Some plans for addressing American debt

Proposals for helping Americans struggling to stay in their homes or pay off student loans that are worth a look

Topics: Debt, Student Loan Debt, U.S. Economy, Great Recession,

Some plans for addressing American debt (Credit: iStockphoto/BrianAJackson)

Something has to be done about the debt. Household debt is currently at 90 percent of GDP and unless the powers that be do something to help people out, calls for mass forgiveness will only grow stronger.

Help still isn’t on the way, but I did see a couple of proposals worth highlighting today to actually do something concrete to help people who are struggling.

First, Mike Konczal wrote about student loan debt. A very brief history: Every single law Congress has passed regarding student loans since the federal program was introduced in 1965 has benefited lenders and made repayment or bankruptcy harder for borrowers. In addition to being unfair, this seems perhaps like bad policy, unless we really think it’s best for college graduates to spend their first decade (or decades) in the workforce sending substantial portions of their income to private lenders.

Mike Konczal’s plan is very simple: Just roll back the laws to what they were before 1990. Then, student loans are dischargable in bankruptcy after five years, instead of never.

We are left with a very pressing problem, of course: those who currently suffer under massive student loan debt in the midst of a depressed job market, which is a lot of people. (I still like mass debt forgiveness, but that’s most likely politically impossible.)

That’s addressed by the second part of Konczal’s plan, which is clever: Give citizens the same break we gave major investment banks, which in 2008 were allowed to convert into bank holding companies in order to take advantage of access to the Fed “discount window”:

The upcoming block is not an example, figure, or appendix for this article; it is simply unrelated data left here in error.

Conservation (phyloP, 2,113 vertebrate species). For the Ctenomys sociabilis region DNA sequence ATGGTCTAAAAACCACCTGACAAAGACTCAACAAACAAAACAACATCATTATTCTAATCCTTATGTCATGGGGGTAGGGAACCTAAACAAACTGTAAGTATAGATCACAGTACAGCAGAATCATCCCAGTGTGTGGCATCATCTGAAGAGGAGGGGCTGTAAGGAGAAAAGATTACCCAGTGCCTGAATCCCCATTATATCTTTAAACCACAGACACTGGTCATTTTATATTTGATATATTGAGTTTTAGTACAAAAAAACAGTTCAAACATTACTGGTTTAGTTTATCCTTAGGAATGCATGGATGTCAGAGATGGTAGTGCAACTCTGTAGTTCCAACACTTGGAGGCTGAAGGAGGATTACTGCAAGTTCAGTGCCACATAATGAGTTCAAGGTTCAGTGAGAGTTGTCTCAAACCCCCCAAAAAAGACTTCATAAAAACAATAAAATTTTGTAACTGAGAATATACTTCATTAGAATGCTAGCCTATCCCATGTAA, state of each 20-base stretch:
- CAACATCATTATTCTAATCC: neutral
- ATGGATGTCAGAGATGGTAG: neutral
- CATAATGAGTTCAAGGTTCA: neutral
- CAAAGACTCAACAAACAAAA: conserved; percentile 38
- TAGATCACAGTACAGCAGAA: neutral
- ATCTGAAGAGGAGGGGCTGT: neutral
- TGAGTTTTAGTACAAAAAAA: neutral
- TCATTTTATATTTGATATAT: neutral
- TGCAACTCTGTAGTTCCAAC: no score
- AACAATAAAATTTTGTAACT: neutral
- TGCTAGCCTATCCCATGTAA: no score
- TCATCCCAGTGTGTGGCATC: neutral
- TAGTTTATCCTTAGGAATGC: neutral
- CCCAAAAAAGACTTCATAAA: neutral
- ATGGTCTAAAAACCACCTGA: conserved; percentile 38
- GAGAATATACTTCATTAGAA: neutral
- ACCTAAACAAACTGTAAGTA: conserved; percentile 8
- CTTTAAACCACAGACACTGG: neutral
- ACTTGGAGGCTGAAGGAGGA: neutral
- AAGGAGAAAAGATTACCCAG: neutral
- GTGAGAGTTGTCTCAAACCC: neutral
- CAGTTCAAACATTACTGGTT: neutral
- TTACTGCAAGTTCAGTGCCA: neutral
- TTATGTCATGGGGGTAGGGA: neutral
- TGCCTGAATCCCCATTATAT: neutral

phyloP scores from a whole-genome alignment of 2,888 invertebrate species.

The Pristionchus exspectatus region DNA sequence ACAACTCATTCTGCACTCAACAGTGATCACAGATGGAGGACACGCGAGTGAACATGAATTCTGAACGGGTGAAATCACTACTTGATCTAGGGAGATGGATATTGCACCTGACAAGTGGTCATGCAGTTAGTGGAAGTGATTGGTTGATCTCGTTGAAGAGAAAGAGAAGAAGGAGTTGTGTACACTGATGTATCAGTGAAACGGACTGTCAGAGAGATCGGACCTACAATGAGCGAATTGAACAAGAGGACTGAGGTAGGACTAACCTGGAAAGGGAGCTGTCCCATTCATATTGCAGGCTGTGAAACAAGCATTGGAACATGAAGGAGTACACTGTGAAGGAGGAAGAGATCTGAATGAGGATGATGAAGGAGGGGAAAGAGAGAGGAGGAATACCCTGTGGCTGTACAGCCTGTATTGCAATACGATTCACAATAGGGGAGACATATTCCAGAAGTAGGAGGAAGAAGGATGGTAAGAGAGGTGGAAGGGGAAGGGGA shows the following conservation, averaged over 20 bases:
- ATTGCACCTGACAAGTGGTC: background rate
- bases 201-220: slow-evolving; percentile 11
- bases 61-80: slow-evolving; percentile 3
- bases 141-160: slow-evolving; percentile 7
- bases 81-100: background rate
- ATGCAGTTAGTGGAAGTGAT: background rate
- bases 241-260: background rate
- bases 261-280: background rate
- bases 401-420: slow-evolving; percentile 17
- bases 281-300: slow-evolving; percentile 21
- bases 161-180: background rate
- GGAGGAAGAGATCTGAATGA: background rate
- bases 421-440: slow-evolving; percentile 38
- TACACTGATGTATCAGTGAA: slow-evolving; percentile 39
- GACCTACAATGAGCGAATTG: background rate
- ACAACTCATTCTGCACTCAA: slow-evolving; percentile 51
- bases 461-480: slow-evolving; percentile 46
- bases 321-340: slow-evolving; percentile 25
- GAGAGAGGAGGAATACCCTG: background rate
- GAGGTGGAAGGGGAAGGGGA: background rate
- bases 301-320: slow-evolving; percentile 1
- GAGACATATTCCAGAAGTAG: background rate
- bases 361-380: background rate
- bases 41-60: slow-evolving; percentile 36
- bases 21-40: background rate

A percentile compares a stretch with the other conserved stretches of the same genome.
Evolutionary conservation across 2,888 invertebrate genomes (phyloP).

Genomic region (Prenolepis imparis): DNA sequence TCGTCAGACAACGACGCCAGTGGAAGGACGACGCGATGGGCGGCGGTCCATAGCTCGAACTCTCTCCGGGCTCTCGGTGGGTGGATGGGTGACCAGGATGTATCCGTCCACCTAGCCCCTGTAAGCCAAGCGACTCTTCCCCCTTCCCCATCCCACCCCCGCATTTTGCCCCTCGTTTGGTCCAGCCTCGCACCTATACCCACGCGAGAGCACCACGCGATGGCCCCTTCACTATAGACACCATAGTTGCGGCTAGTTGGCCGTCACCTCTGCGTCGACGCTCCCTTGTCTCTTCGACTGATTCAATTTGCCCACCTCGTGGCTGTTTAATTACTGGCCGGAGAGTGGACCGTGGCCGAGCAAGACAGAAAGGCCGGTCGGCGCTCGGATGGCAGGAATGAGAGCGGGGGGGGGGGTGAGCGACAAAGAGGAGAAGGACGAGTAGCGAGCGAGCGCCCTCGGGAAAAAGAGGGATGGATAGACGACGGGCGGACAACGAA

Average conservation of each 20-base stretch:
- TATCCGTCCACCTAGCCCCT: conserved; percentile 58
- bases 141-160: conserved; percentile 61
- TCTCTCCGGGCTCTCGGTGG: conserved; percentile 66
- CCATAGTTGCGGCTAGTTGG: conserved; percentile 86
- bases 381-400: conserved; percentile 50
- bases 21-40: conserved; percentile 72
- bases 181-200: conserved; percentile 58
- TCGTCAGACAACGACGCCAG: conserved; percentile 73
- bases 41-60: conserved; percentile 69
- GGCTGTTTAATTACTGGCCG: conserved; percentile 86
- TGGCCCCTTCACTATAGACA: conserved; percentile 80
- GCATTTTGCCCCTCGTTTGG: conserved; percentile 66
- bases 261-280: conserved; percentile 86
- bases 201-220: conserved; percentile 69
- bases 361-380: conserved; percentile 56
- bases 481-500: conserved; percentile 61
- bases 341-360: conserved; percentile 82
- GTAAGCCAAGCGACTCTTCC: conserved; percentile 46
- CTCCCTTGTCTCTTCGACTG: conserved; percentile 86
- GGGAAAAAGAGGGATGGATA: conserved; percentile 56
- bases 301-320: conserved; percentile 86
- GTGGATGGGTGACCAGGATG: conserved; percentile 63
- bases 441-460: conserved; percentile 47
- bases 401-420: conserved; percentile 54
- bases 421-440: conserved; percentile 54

Why not also do a “deathbed conversion” on those who are suffering under the burden of heavy student debts and low incomes and let them immediately refinance all their student loan rates at the current ultra-low discount window rate? Mass refinance all student loans into the current low rates the financial sector enjoys. This would give the 99% of Americans just a hint of the kind of total government support places like Goldman Sachs have gotten.

In the long term, American higher education (at public schools, at the very least) should be priced as affordably as it is in most of Western Europe, which would require greater public subsidies, but there are warplanes to build and estate taxes to eliminate, so I’m not holding my breath.



In the perhaps more immediately pressing problem of the housing crisis, Reuters’ Felix Salmon is still pushing principle reductions and own-to-rent plans.

In his own-to-rent proposal, banks rent foreclosed properties back to their original owners, allowing people to stay in their homes and pay market rates. “This keeps people in their homes, reduces foreclosure sales, stops houses being trashed when they’re foreclosed upon, and even maximizes the income stream from homes in default on their mortgages,” Salmon says.

Of course, the idea has gone nowhere in Congress. But individuals have simply set up such plans on their own. Meanwhile, wealthy investor Greg Lippman is calling for principal reductions: